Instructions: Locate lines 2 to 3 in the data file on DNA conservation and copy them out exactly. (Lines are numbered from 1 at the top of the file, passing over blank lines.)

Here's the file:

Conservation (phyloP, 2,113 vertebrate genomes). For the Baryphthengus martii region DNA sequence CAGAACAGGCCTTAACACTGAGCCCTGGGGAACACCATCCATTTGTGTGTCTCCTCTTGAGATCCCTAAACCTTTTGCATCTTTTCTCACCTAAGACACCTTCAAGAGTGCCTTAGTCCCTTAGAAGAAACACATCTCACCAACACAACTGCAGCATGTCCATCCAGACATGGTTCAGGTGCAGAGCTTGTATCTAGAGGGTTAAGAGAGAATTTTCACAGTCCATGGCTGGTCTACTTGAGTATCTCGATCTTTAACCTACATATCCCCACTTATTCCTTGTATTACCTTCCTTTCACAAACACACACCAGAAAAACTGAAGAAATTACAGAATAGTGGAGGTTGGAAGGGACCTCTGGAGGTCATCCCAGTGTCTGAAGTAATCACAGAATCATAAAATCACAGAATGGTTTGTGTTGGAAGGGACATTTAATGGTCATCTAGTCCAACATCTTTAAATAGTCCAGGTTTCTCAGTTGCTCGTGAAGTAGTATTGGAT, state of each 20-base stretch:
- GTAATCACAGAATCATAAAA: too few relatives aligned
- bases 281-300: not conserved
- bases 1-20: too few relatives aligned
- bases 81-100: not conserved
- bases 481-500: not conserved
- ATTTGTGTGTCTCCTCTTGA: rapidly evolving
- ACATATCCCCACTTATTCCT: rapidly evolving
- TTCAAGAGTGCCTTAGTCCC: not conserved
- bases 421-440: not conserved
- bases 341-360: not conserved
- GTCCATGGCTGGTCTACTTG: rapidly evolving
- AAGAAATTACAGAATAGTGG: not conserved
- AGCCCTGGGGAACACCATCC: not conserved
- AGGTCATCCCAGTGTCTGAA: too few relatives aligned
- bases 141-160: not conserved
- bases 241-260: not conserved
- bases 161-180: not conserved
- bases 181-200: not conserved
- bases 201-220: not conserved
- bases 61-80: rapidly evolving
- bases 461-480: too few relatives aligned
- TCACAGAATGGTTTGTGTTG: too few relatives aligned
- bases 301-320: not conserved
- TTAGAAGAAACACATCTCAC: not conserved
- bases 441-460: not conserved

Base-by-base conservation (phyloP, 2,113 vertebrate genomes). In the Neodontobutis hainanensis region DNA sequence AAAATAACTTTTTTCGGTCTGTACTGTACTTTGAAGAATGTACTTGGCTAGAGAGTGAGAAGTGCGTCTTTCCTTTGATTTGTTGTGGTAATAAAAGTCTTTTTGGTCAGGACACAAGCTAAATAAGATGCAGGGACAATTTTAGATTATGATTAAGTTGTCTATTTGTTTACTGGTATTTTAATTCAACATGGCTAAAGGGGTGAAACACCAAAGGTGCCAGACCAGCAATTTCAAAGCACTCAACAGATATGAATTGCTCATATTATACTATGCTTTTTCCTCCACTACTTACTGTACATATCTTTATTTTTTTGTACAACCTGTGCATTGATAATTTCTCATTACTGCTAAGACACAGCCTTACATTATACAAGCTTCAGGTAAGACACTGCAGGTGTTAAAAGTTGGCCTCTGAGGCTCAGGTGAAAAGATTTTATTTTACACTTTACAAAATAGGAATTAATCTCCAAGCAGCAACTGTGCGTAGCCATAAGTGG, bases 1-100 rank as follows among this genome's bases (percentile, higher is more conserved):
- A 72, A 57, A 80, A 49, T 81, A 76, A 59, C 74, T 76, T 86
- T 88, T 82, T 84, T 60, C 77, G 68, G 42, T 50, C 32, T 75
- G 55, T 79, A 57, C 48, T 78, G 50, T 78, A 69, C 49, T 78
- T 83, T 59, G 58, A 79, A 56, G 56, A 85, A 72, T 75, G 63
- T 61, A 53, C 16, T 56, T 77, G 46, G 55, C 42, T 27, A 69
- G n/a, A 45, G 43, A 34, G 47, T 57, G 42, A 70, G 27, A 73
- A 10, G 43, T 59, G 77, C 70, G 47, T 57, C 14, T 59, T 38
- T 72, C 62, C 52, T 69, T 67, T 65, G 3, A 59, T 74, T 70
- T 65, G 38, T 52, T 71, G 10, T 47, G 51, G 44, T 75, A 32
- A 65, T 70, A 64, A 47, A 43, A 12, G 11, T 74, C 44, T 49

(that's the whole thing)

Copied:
- GTAATCACAGAATCATAAAA: too few relatives aligned
- bases 281-300: not conserved